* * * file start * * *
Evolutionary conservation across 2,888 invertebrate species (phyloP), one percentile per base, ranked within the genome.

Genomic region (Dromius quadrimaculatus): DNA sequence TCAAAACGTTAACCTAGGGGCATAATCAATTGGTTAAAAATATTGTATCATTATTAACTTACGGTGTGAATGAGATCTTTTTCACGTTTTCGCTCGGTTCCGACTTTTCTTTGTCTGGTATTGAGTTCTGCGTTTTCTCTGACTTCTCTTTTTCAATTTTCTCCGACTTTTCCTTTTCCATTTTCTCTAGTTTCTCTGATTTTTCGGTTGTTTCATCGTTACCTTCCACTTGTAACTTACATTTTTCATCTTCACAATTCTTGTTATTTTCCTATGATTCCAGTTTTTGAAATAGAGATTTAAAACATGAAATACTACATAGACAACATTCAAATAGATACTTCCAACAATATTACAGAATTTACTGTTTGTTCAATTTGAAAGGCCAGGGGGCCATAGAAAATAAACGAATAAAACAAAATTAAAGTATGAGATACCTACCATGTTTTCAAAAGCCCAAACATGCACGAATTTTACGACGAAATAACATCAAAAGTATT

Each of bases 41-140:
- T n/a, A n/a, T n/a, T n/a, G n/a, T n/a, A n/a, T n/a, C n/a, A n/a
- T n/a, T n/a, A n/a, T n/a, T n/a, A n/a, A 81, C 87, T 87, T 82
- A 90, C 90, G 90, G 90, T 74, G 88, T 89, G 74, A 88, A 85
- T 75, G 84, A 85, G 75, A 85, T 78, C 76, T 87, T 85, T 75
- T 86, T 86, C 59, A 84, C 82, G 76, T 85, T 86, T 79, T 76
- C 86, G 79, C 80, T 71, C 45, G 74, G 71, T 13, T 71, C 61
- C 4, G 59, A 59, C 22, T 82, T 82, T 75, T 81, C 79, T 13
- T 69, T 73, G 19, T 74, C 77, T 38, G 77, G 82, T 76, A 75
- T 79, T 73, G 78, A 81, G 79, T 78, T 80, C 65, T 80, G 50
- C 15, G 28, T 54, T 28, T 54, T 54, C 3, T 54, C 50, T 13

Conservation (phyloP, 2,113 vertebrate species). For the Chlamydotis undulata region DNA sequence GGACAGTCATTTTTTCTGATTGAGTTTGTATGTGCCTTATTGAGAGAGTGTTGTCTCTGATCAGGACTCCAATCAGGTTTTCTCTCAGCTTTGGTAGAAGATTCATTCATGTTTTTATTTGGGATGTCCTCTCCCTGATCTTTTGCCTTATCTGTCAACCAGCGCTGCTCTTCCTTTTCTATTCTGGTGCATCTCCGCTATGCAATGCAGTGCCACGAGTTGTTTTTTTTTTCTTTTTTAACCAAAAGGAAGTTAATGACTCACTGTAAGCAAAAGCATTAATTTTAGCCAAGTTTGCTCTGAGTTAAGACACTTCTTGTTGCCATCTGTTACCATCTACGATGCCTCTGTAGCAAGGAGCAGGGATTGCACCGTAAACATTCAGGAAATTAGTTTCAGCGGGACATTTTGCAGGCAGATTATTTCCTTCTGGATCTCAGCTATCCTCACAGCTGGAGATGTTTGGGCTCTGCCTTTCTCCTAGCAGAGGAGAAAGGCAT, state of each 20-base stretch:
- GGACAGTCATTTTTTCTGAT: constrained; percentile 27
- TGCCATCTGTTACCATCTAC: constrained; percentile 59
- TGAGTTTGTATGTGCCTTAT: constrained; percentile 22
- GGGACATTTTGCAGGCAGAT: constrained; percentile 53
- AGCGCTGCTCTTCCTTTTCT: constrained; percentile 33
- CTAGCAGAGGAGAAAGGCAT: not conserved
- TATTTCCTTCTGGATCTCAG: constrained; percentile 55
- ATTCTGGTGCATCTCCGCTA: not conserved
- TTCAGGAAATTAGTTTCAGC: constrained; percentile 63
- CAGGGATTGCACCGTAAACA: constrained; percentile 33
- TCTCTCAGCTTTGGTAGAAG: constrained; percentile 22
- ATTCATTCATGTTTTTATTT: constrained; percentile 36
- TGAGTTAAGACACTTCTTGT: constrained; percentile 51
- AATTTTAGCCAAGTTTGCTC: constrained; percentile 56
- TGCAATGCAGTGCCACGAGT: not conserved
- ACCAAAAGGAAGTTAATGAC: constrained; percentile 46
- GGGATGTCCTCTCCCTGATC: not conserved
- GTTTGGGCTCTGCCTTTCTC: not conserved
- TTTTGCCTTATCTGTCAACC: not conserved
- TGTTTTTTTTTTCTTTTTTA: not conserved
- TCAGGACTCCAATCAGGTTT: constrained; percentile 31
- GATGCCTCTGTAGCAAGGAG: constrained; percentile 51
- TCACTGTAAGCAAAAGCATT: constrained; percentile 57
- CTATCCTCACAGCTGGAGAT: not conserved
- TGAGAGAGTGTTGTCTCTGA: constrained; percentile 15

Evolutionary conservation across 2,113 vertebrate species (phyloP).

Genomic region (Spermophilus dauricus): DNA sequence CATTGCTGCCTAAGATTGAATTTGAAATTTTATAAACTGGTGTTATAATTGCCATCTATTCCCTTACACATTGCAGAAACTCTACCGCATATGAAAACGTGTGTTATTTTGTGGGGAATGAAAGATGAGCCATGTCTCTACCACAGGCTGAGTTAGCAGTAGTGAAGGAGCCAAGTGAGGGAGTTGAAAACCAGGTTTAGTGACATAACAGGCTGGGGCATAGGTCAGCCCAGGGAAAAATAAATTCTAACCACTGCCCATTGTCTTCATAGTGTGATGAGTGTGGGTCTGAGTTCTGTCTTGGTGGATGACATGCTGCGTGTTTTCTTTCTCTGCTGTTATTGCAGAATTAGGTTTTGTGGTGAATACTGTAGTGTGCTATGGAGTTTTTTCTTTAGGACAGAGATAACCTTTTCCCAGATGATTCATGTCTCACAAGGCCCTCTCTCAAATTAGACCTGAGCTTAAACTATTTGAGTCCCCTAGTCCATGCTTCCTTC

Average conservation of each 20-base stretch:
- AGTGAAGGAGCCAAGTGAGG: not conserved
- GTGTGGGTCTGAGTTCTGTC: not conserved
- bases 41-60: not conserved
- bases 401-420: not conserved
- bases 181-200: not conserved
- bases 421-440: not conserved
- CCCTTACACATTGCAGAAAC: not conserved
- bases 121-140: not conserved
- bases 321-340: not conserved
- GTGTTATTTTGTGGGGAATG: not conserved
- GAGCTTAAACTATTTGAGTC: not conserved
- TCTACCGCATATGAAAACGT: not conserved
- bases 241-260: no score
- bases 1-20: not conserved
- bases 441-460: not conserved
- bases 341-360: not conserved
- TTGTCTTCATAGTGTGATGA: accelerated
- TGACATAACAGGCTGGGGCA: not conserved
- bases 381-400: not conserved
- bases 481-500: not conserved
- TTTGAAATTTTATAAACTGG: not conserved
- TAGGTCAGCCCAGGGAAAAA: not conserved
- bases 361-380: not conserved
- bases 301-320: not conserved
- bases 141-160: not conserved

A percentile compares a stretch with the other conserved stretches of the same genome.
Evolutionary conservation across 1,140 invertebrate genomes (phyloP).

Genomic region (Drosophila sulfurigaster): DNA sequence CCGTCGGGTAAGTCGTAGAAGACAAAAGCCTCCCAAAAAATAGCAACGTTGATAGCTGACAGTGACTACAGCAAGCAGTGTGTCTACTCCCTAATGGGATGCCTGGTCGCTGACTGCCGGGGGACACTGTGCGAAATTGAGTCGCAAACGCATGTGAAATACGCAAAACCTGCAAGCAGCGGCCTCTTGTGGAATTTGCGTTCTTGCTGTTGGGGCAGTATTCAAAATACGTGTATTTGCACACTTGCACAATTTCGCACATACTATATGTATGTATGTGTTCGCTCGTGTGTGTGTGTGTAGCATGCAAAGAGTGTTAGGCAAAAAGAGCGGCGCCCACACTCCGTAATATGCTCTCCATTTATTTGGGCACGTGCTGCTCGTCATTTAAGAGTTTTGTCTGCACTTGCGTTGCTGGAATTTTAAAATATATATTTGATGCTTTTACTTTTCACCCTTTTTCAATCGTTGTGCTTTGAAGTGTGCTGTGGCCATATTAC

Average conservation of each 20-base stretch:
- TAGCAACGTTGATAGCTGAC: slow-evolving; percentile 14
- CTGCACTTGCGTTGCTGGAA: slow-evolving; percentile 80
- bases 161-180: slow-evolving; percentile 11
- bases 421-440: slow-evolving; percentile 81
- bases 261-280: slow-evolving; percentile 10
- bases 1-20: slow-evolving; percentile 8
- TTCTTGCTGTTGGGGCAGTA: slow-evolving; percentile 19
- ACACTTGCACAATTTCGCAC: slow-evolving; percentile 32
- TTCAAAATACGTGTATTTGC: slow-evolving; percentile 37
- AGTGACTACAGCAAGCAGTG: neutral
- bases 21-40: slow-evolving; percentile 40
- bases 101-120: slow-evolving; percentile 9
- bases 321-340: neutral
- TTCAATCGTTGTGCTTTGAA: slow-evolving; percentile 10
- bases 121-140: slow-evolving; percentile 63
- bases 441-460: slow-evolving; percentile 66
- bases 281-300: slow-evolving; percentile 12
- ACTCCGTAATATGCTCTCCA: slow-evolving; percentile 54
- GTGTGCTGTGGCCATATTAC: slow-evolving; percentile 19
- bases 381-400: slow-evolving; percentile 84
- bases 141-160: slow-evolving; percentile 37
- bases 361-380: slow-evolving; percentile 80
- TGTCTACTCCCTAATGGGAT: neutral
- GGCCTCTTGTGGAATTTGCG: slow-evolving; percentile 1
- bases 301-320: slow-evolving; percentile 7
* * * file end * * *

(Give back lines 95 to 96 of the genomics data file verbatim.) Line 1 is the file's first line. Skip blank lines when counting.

- GGCCTCTTGTGGAATTTGCG: slow-evolving; percentile 1
- bases 301-320: slow-evolving; percentile 7